Canon PowerShot A95 Review
The A95 has five white balance presets (sunny, cloudy, incandescent, fluorescent, fluorescent H) in addition to the default Auto White balance. There is also a 'custom' white balance setting, which allows you to point the camera at a white or gray object and set the white balance manually. The custom white balance setting is remembered even if you turn the camera off. In normal outdoor shooting the auto white balance works perfectly (as confirmed by our studio tests). Indoors it's a bit more hit and miss, as we've seen with most Canon PowerShots, fluorescent lighting doesn't cause much of a problem, whereas incandescent (tungsten) lighting causes a fairly strong orange color cast. Best to stick to the preset (or one-push custom WB) if you want more neutral colors.
Outdoor - Auto WB
|Fluorescent - Auto WB
Red: -1.4%, Blue -0.3%
|Incandescent - Auto WB
Red: 8.0%, Blue -11.3%
The A95's built-in flash has a quoted working range of 0.45m - 4.4m (1.5 - 14 ft) at the wide end of the zoom and 0.45m - 2.5m (1.5 - 8.2 ft) at the tele end. It also works down to about 25cm (10 inches) in macro mode (in all cases assuming the ISO is set to auto). In our real-world tests the flash did a fantastic job, exposing perfectly in a wide range of situations and with virtually no color cast. My only complaint about the flash is that there is a noticeable delay between pressing the shutter and the picture being taken, due in part to the preflash burst used to calculate exposure. This can mean some of your social shots lack spontaneity, as you have to ask your subject to 'hold still for a minute'.
Excellent color, very slight underexposure
Virtually no color cast, very slight underexposure
As is common to most compact digital cameras the A95's macro mode is most effective at the wide end of the zoom, where you can get as close as 5cm. At the long end of the zoom the performance is less impressive - 25cm subject distance - but still pretty useful. There is inevitably some distortion when shooting very close up at the wide end, but it is not too strong, and certainly less so than many of its competitors.
Barrel and Pincushion Distortion
Barrel distortion is - at 2% - fairly average for a camera in this class, and certainly doesn't mar real world scenic shots. Surprisingly, there is a tiny (0.1%) amount of measurable barrel distortion at the telephoto end of the zoom too - though it really isn't visible in real world shots.
|Barrel distortion - 2.0% at Wide angle
Equiv. focal length: 38 mm
|Barrel distortion - 0.1% at Telephoto
Equiv. focal length: 114 mm
Specific image quality issues
It's hard not to be impressed with the results from the A95, which for the most part are sharp, well exposed and show excellent, natural color. They do benefit from a little post-processing (what camera's pictures don't?) - specifically some Unsharp Masking, but for output at up to about 8x10 inches you can quite happily get away with printing them as they come out of the camera. Aside from the occasional missed focus we found very little to complain about save for the purple fringing and blown highlights mentioned below.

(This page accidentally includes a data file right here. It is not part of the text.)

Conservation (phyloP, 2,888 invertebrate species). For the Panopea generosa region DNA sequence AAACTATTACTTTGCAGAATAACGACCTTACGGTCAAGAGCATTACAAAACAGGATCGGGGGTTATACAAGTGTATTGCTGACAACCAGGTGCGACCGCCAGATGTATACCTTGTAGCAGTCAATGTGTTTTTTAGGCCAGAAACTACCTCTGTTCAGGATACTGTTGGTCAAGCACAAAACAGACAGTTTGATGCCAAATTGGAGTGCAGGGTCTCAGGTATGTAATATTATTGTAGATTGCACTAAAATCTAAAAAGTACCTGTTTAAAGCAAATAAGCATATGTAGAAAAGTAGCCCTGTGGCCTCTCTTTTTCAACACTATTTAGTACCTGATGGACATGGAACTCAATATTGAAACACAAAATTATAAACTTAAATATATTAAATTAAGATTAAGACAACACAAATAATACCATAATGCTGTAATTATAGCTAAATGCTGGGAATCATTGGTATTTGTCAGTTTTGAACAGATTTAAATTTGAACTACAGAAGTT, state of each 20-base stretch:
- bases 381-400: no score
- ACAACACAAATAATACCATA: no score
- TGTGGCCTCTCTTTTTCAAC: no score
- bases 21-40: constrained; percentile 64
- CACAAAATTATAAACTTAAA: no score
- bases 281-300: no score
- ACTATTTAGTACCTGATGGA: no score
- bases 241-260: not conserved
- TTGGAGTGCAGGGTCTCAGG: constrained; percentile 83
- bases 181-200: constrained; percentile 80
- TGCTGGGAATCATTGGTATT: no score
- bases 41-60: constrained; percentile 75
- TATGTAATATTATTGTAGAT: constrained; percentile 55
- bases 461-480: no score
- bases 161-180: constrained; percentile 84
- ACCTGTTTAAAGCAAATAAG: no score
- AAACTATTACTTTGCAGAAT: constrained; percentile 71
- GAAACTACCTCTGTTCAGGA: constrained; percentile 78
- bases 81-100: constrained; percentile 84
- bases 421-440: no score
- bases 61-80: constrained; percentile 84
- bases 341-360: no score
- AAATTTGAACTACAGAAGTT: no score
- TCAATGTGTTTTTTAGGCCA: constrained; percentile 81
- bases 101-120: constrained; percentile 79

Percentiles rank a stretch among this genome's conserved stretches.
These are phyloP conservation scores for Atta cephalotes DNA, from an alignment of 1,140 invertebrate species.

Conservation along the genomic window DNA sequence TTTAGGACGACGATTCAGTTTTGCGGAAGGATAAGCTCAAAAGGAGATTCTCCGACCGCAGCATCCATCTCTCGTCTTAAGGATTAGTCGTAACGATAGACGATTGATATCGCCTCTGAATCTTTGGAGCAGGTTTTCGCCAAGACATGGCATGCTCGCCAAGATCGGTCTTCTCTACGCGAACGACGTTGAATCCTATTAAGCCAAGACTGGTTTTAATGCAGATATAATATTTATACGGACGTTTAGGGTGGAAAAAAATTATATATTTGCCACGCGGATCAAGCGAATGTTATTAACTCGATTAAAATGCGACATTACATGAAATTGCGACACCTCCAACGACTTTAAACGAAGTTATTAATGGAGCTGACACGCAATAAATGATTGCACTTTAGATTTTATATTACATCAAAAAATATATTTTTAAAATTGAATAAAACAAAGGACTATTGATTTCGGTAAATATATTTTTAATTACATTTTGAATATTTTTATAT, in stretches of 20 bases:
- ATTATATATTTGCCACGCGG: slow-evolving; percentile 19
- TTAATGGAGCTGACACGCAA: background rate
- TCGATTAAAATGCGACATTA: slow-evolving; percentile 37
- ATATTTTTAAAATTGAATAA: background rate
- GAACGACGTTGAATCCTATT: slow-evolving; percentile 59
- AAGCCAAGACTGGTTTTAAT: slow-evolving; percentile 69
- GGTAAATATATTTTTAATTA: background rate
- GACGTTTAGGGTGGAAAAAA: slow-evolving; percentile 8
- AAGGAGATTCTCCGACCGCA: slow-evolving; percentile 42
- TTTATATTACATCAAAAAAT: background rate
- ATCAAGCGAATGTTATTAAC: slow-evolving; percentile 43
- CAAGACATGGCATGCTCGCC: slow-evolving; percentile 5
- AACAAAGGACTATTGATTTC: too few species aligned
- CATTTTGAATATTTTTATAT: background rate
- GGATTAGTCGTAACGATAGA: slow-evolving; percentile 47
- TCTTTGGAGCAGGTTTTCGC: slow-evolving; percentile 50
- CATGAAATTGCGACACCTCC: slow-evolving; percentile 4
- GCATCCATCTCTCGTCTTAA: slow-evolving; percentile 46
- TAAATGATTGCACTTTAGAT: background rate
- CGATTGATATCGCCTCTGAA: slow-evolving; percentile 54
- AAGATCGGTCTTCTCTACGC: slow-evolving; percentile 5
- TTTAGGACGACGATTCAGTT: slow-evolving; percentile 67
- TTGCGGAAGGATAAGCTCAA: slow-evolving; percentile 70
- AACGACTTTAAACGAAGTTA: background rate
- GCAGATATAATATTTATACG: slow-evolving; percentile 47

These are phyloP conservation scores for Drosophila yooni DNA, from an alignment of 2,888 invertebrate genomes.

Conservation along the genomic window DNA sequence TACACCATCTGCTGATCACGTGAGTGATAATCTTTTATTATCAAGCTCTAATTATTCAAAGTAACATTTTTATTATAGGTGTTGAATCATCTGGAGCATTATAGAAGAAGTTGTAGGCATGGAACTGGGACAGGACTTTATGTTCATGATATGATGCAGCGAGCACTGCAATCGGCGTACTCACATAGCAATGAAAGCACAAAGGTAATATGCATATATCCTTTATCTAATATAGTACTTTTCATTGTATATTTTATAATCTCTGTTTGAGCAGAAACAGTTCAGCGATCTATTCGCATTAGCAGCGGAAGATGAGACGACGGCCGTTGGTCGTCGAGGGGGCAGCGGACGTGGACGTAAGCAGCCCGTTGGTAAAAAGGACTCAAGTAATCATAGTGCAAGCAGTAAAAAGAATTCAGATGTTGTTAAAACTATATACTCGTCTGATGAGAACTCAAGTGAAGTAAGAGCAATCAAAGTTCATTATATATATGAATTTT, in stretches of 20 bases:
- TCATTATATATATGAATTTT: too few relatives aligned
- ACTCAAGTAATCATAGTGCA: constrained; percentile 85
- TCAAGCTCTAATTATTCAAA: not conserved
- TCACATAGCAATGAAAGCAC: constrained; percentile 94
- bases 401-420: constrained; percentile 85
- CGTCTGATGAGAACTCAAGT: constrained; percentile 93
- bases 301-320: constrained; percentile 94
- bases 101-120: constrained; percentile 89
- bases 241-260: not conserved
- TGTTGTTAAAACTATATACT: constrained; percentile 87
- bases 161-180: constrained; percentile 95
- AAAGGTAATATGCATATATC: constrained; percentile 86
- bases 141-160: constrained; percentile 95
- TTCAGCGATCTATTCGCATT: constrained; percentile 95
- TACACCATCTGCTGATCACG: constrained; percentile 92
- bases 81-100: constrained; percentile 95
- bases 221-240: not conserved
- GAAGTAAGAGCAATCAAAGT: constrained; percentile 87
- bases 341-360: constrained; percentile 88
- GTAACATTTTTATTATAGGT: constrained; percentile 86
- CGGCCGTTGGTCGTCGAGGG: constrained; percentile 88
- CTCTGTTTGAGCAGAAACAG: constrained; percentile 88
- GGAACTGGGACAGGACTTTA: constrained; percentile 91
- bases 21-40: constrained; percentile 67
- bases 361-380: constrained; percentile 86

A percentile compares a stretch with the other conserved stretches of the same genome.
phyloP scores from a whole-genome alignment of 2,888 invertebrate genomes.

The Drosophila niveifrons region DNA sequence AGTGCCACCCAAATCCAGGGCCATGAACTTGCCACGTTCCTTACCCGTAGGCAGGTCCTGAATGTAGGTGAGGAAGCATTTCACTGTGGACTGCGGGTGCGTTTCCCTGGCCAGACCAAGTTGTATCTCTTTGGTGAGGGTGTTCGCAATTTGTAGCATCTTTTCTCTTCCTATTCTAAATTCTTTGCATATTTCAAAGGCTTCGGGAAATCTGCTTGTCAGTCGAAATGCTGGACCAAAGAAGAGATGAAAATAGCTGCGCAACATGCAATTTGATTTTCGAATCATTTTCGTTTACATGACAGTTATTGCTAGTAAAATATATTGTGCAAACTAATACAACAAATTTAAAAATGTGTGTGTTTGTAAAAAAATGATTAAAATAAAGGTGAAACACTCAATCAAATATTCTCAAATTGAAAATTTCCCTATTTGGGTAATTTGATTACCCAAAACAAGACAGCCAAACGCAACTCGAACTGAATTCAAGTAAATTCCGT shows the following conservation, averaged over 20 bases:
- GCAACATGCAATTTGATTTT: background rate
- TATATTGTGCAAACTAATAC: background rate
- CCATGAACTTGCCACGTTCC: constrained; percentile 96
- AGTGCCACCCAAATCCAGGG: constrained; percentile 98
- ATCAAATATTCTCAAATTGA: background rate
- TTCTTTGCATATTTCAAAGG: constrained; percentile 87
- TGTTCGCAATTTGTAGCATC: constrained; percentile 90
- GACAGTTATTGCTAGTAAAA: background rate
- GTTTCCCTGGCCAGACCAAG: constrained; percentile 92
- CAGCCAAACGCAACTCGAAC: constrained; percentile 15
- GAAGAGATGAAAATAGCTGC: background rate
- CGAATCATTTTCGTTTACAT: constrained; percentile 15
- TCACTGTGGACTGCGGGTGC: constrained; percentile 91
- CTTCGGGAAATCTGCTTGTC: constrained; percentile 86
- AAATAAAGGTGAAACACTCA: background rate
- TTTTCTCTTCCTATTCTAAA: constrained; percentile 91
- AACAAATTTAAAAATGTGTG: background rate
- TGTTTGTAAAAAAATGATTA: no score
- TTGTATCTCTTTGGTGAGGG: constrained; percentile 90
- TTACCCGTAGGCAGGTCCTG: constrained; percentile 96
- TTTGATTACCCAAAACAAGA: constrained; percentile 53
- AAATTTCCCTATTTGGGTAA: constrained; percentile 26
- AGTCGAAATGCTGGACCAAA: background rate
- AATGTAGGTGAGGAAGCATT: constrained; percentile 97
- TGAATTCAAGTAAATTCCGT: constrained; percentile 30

Noticeable purple fringing is present to some degree in all shots containing very bright (especially overexposed) areas. It's not enough to mar shots in most circumstances, but wideangle shots on bright days can produce very strong fringes at the boundaries where bright/dark areas meet. It is considerably worse at the edge of the frame.
|100% crop||38 mm equiv., F3.5|
Burnt out highlights/Dynamic range
As is increasingly common with small sensor, high pixel count cameras, the A95 struggles to capture the full range of brightnesses in scenes with a large dynamic range (high contrast, very bright days), which can result in blown-out highlights, with even bright blue skies turning a whiter shade of pale. In these cases if you meter for the sky - reduce the exposure enough to remove the blown out highlights - you do lose shadow detail, but it is easier to rescue in Photoshop. Basically there is a lack of dynamic range (common to most cameras using this kind of chip), which only becomes obvious in scenes with very high contrast.
When shooting foliage on a very bright day it is possible to end up with white skies and foliage completely surrounded by blue/purple fringes. It is important to note that this is in no way peculiar to this camera, but it is worth mentioning if you take a lot of pictures like the lower example below.
|100% crop||35 mm equiv., F3.3|
|100% crop||38 mm equiv., F5|
|In the Big Girl Chair by BryanKing|
from Baby Photography
|Ruby Red Dress by cjf2|
from High key portrait with RED
|Follow me home by eaa|
from Shades of Blue in Nature